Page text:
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Scugdale Beck – there is some new gravel either side of the Beck, alongside the footbridge across the Beck. I have to say it is an odd choice of materials as the reddish stone used does not look native to the area? Maybe someone can set me right! I am assuming this has been laid to permit better access between field and farm for vehicles and livestock. The bridge itself is looking magnificent, thanks to the endeavours of the Lyke Wake Club team that is responsible for this section of Cleveland Way Maintenance. See this link for more information:

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Broughton Plantation – anyone who has not visited this path for a few years will be astounded at the lack of trees between Hasty Bank and Clay Bank as most of them have been felled through ongoing forestry work in the area. One side-effect is that the footpath down towards the steps to Clay Bank has been smoothed over, and is now a good walkable path instead of the tangled mess of boulders and roots that it was a short while ago.

Path from the Railway Track to Flat Howe – not so much to report here other than the path appears to have become more popular and therefore is easier to follow than it was a few years back. There is an obvious sign at the start of the path, saying that this is not a Bridleway.

Rosedale Moor – It looks like some conservation work has started here. Between the marshy section and the beck before the climb up to Shunner Howe, bales of wool have been rolled and placed across the peat path, presumably to reduce erosion.

Stape Road – this is a very minor improvement but this has caused me wet feet on many occasions! Just as you step off the moorland onto the road, there used to be a very wet metre or so. This has been concreted over. I have seen recent work building a farm track on Wheeldale Moor to the south of the usual Lyke Wake route so I am assuming this concrete is to benefit farm or land management vehicles.

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Fen Bogs to A169 – this rather worn and rutted path has been resurfaced as per the photo above, and drainage channels have been put in place.

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Little Eller Beck – a source of controversy here – two new footbridges have been put in place at the point where the path starts to head uphill towards Lilla Cross. Purists can be reassured that hopping the Beck is still an option!

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Lilla Cross to Jugger Howe – immediately before and after Lilla Cross there have been significant improvements to the path, with a gravel track leading to slabs either side of the Cross itself. This path seems to be a work in progress as the stones used around Burn Howe are very rough underfoot as of June 2020. There seems to have been very recent work on drainage ditches either side of the path so I can only assume this will be a temporary situation.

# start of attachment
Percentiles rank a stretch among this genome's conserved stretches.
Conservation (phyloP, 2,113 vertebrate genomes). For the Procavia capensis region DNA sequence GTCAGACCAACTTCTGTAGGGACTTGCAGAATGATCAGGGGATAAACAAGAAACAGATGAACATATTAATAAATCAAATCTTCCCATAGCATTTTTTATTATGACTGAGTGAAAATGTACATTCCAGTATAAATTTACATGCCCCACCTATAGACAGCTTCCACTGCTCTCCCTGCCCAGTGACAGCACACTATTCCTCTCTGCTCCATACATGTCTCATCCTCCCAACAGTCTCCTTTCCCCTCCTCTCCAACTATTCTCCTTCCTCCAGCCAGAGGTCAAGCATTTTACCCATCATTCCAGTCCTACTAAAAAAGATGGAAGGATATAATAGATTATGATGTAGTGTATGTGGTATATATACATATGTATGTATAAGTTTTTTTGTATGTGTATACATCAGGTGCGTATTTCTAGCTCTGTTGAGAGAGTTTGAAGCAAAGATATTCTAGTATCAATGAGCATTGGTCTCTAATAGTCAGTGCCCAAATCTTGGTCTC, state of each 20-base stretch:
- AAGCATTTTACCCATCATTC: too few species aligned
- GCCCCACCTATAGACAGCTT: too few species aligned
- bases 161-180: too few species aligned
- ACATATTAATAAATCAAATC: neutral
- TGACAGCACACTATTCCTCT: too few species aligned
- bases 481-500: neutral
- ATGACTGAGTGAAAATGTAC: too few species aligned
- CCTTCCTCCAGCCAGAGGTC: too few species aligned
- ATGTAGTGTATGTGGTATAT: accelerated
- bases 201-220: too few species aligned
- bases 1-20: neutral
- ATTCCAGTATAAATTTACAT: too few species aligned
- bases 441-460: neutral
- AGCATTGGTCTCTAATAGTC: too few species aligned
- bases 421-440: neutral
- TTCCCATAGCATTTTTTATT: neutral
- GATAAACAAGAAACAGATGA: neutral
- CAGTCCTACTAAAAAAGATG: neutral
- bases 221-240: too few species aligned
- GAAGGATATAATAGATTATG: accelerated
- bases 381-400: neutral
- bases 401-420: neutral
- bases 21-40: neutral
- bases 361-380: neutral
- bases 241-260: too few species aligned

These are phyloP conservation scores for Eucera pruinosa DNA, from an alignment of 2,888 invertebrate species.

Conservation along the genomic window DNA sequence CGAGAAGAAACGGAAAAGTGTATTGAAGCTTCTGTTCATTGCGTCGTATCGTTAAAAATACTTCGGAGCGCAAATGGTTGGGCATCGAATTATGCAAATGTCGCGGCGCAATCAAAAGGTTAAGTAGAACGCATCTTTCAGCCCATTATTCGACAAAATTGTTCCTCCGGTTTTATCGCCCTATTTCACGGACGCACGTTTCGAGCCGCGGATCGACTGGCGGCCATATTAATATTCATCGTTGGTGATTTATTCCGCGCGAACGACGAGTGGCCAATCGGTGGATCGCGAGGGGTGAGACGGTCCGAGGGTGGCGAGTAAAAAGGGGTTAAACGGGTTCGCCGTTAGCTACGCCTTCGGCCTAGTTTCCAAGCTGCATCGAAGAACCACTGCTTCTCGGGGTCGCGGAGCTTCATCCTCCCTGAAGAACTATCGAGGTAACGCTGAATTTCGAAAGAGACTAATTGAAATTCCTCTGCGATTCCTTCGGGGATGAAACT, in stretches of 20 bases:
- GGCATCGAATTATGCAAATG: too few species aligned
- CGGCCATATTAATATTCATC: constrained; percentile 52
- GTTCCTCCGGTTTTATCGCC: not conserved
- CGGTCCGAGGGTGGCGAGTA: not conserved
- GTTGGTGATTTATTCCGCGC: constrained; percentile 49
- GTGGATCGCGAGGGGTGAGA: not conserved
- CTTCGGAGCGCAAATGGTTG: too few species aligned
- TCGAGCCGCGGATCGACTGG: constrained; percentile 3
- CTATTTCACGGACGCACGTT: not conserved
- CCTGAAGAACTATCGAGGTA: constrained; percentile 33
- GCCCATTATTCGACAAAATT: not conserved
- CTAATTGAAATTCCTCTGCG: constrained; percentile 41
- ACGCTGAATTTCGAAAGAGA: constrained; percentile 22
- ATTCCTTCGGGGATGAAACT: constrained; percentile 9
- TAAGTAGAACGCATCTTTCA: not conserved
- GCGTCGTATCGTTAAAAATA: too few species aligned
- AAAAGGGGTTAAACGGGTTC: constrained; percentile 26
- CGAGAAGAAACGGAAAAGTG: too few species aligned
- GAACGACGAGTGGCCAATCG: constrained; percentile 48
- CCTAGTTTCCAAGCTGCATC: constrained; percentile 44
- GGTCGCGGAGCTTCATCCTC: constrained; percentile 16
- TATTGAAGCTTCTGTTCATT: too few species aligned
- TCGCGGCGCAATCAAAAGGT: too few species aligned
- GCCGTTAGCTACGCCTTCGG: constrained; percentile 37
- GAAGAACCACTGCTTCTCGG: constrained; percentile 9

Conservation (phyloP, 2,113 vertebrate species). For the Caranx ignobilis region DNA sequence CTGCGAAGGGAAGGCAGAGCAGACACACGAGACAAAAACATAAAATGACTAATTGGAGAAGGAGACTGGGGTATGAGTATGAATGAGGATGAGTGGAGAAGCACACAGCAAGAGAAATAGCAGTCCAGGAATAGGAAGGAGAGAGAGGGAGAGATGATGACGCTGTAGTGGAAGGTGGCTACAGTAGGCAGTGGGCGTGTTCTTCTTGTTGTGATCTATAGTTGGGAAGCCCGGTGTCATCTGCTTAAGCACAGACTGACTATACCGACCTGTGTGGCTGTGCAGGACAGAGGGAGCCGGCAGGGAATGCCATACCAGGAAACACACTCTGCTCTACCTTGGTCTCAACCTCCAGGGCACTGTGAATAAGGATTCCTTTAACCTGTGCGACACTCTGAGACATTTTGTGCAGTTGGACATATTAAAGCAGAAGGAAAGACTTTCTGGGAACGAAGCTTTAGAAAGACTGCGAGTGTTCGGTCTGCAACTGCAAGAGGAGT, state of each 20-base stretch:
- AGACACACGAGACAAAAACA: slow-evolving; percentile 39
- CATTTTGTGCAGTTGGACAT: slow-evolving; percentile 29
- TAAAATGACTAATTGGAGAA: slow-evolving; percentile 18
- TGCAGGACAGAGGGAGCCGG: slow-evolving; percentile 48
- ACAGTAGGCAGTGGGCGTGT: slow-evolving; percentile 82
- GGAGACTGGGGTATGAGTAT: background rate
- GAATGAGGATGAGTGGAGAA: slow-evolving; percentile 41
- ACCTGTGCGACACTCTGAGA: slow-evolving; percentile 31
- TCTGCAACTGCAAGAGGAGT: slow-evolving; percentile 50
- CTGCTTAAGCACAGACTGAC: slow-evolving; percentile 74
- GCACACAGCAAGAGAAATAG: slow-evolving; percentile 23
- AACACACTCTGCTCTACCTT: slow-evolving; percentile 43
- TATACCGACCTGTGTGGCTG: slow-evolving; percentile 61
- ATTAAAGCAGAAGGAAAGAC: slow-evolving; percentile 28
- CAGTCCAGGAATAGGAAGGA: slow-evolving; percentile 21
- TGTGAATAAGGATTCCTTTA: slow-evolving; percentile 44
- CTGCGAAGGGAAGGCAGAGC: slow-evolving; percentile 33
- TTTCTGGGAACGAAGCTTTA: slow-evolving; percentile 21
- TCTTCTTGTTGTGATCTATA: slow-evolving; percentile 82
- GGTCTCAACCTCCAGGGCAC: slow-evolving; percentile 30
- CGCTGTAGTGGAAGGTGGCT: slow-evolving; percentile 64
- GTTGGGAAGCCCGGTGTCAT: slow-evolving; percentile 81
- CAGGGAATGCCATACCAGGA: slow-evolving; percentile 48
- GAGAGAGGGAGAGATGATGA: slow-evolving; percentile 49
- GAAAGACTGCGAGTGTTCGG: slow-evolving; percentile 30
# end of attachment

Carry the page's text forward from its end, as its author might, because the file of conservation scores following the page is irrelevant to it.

I think that is all for now, but it just goes to show how this is still very much a working landscape with no doubt more changes to come over the next few years.

Crossing Report 02nd June 2020 Self Isolation on the Lyke Wake Walk

June 7th, 2020

Boris, he say GO! ………so I went. Now we can exercise as long as we want each day, I crossed in 17 hours on June 3rd. The high regions of North Yorkshire Moors are the ideal place to self-isolate. To re-quote a crossing report from a couple of years ago – “Not A Soul Did I See!” ( ). Doubt I came within a mile of anyone on the whole bash. The route is very dry at the moment almost as dry as the summer of 2018 with only a couple of damp patches near Loose Howe and South Flat Howe. For anyone crossing in the future there are now two new ‘landmarks’ on the route to look out for but I won’t spoil the surprise for you!!
Being alone for the day gave me some thinking time & the following description of a Yorkshire ‘Tramper’ sprung up from the depths of my memory.
Let us give thanks for:
Our eyes and ears, and feet and hands;
Our thick thighs and calves;
Our stout knees and flexible toes;
Our tough soles and ankles;
Our strong strides and large hearts;
Our willing lungs and broad backs;
Our minds and our swelling chests;
Our vigorous voices, our rhythm and our rhymes;
Our Laughter.

Thank you for every bone and fibre,
For every faculty and attribute of our bodies,
And, above all, for our Souls.

It was written by the Yorkshire author Alfred J Brown in the 1920s but might equally might apply to any Lyke Wake Walker:

Dirger Evans

Blimey, Have I really walked that slowly ?
Lyke wake Blues ?
Lilla in the Sun!
Lost Sole ( ? ) on Wheeldale Moor